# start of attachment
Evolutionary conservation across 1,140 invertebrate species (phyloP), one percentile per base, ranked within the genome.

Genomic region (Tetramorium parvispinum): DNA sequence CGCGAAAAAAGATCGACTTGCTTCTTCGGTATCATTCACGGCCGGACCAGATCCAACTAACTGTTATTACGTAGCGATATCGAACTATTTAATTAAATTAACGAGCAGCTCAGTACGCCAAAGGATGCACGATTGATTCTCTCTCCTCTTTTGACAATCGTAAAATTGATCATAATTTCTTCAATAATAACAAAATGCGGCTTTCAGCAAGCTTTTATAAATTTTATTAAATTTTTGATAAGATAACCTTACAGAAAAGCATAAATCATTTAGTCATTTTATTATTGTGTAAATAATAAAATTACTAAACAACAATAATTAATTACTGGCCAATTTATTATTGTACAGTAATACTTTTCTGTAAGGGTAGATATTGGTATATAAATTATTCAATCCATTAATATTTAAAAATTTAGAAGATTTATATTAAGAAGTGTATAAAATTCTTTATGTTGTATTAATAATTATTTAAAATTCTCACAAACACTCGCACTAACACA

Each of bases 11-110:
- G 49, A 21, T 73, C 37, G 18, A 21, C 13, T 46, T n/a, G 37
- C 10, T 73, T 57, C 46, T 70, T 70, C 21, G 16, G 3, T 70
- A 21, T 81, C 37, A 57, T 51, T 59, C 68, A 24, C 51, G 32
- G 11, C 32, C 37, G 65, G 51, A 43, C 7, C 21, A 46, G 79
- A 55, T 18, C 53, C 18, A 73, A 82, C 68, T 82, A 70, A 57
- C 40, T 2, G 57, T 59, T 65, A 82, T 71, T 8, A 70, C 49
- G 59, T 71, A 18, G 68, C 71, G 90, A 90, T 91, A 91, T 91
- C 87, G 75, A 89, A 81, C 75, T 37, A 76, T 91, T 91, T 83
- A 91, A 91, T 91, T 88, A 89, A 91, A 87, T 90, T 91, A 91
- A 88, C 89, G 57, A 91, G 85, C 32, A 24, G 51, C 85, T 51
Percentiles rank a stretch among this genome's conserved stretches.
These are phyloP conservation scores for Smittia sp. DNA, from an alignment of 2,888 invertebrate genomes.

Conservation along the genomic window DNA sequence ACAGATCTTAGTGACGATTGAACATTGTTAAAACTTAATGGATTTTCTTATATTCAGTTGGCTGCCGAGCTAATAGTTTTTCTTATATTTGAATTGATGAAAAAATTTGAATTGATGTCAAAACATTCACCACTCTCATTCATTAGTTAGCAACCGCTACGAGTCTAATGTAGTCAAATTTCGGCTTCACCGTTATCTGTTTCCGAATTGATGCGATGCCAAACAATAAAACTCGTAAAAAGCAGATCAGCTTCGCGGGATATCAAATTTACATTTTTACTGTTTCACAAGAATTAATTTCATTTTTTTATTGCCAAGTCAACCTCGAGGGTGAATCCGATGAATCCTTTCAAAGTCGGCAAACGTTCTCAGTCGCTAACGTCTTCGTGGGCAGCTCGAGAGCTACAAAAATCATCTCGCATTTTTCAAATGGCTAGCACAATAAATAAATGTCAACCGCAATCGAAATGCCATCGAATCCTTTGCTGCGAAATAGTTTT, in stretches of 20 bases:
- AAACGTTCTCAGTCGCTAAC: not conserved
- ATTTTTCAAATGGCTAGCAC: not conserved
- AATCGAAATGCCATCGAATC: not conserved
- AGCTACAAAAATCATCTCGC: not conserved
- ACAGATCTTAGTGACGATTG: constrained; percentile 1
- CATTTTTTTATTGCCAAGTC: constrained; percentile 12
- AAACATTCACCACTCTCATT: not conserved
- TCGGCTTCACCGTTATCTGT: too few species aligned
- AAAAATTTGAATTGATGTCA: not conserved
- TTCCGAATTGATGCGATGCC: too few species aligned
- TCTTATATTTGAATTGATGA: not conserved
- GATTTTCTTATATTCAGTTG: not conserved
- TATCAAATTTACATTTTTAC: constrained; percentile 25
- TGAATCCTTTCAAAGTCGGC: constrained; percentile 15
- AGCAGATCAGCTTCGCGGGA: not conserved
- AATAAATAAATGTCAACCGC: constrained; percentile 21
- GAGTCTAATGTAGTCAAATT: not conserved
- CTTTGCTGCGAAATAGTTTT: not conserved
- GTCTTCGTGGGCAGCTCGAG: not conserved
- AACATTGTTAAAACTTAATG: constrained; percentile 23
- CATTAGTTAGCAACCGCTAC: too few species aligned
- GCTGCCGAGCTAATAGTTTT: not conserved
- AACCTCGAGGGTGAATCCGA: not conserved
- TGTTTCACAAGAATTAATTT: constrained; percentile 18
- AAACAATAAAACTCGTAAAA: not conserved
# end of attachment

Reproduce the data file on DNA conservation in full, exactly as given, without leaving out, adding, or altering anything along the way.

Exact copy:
Evolutionary conservation across 1,140 invertebrate species (phyloP), one percentile per base, ranked within the genome.

Genomic region (Tetramorium parvispinum): DNA sequence CGCGAAAAAAGATCGACTTGCTTCTTCGGTATCATTCACGGCCGGACCAGATCCAACTAACTGTTATTACGTAGCGATATCGAACTATTTAATTAAATTAACGAGCAGCTCAGTACGCCAAAGGATGCACGATTGATTCTCTCTCCTCTTTTGACAATCGTAAAATTGATCATAATTTCTTCAATAATAACAAAATGCGGCTTTCAGCAAGCTTTTATAAATTTTATTAAATTTTTGATAAGATAACCTTACAGAAAAGCATAAATCATTTAGTCATTTTATTATTGTGTAAATAATAAAATTACTAAACAACAATAATTAATTACTGGCCAATTTATTATTGTACAGTAATACTTTTCTGTAAGGGTAGATATTGGTATATAAATTATTCAATCCATTAATATTTAAAAATTTAGAAGATTTATATTAAGAAGTGTATAAAATTCTTTATGTTGTATTAATAATTATTTAAAATTCTCACAAACACTCGCACTAACACA

Each of bases 11-110:
- G 49, A 21, T 73, C 37, G 18, A 21, C 13, T 46, T n/a, G 37
- C 10, T 73, T 57, C 46, T 70, T 70, C 21, G 16, G 3, T 70
- A 21, T 81, C 37, A 57, T 51, T 59, C 68, A 24, C 51, G 32
- G 11, C 32, C 37, G 65, G 51, A 43, C 7, C 21, A 46, G 79
- A 55, T 18, C 53, C 18, A 73, A 82, C 68, T 82, A 70, A 57
- C 40, T 2, G 57, T 59, T 65, A 82, T 71, T 8, A 70, C 49
- G 59, T 71, A 18, G 68, C 71, G 90, A 90, T 91, A 91, T 91
- C 87, G 75, A 89, A 81, C 75, T 37, A 76, T 91, T 91, T 83
- A 91, A 91, T 91, T 88, A 89, A 91, A 87, T 90, T 91, A 91
- A 88, C 89, G 57, A 91, G 85, C 32, A 24, G 51, C 85, T 51
Percentiles rank a stretch among this genome's conserved stretches.
These are phyloP conservation scores for Smittia sp. DNA, from an alignment of 2,888 invertebrate genomes.

Conservation along the genomic window DNA sequence ACAGATCTTAGTGACGATTGAACATTGTTAAAACTTAATGGATTTTCTTATATTCAGTTGGCTGCCGAGCTAATAGTTTTTCTTATATTTGAATTGATGAAAAAATTTGAATTGATGTCAAAACATTCACCACTCTCATTCATTAGTTAGCAACCGCTACGAGTCTAATGTAGTCAAATTTCGGCTTCACCGTTATCTGTTTCCGAATTGATGCGATGCCAAACAATAAAACTCGTAAAAAGCAGATCAGCTTCGCGGGATATCAAATTTACATTTTTACTGTTTCACAAGAATTAATTTCATTTTTTTATTGCCAAGTCAACCTCGAGGGTGAATCCGATGAATCCTTTCAAAGTCGGCAAACGTTCTCAGTCGCTAACGTCTTCGTGGGCAGCTCGAGAGCTACAAAAATCATCTCGCATTTTTCAAATGGCTAGCACAATAAATAAATGTCAACCGCAATCGAAATGCCATCGAATCCTTTGCTGCGAAATAGTTTT, in stretches of 20 bases:
- AAACGTTCTCAGTCGCTAAC: not conserved
- ATTTTTCAAATGGCTAGCAC: not conserved
- AATCGAAATGCCATCGAATC: not conserved
- AGCTACAAAAATCATCTCGC: not conserved
- ACAGATCTTAGTGACGATTG: constrained; percentile 1
- CATTTTTTTATTGCCAAGTC: constrained; percentile 12
- AAACATTCACCACTCTCATT: not conserved
- TCGGCTTCACCGTTATCTGT: too few species aligned
- AAAAATTTGAATTGATGTCA: not conserved
- TTCCGAATTGATGCGATGCC: too few species aligned
- TCTTATATTTGAATTGATGA: not conserved
- GATTTTCTTATATTCAGTTG: not conserved
- TATCAAATTTACATTTTTAC: constrained; percentile 25
- TGAATCCTTTCAAAGTCGGC: constrained; percentile 15
- AGCAGATCAGCTTCGCGGGA: not conserved
- AATAAATAAATGTCAACCGC: constrained; percentile 21
- GAGTCTAATGTAGTCAAATT: not conserved
- CTTTGCTGCGAAATAGTTTT: not conserved
- GTCTTCGTGGGCAGCTCGAG: not conserved
- AACATTGTTAAAACTTAATG: constrained; percentile 23
- CATTAGTTAGCAACCGCTAC: too few species aligned
- GCTGCCGAGCTAATAGTTTT: not conserved
- AACCTCGAGGGTGAATCCGA: not conserved
- TGTTTCACAAGAATTAATTT: constrained; percentile 18
- AAACAATAAAACTCGTAAAA: not conserved